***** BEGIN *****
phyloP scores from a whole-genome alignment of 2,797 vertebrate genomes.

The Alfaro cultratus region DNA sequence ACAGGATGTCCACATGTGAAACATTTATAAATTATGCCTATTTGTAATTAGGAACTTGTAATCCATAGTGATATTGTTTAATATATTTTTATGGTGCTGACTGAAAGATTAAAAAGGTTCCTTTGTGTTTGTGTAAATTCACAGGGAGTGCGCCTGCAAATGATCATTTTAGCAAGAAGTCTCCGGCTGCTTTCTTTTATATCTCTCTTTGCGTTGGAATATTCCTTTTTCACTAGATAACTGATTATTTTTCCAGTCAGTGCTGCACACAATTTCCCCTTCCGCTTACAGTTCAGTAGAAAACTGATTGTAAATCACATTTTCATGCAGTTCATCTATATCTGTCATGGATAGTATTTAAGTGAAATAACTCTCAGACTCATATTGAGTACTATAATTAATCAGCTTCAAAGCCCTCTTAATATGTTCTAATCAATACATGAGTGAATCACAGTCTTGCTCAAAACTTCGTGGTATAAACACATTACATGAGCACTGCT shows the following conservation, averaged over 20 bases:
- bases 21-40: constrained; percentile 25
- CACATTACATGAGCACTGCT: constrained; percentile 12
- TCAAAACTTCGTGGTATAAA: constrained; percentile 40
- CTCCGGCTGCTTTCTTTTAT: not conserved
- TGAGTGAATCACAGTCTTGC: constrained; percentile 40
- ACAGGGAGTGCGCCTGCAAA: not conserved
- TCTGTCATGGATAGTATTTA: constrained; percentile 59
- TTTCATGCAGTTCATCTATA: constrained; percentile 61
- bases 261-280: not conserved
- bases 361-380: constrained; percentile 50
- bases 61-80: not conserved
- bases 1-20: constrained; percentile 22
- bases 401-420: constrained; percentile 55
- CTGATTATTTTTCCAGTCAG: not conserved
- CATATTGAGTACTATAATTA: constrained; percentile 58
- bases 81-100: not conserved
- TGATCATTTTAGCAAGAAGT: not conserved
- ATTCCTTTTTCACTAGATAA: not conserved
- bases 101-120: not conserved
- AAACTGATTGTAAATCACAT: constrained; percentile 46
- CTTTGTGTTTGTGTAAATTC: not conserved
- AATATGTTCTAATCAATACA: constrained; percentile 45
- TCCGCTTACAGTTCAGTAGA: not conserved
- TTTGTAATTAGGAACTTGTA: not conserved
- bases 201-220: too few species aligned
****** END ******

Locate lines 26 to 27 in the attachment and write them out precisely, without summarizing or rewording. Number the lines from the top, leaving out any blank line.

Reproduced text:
- TTTGTAATTAGGAACTTGTA: not conserved
- bases 201-220: too few species aligned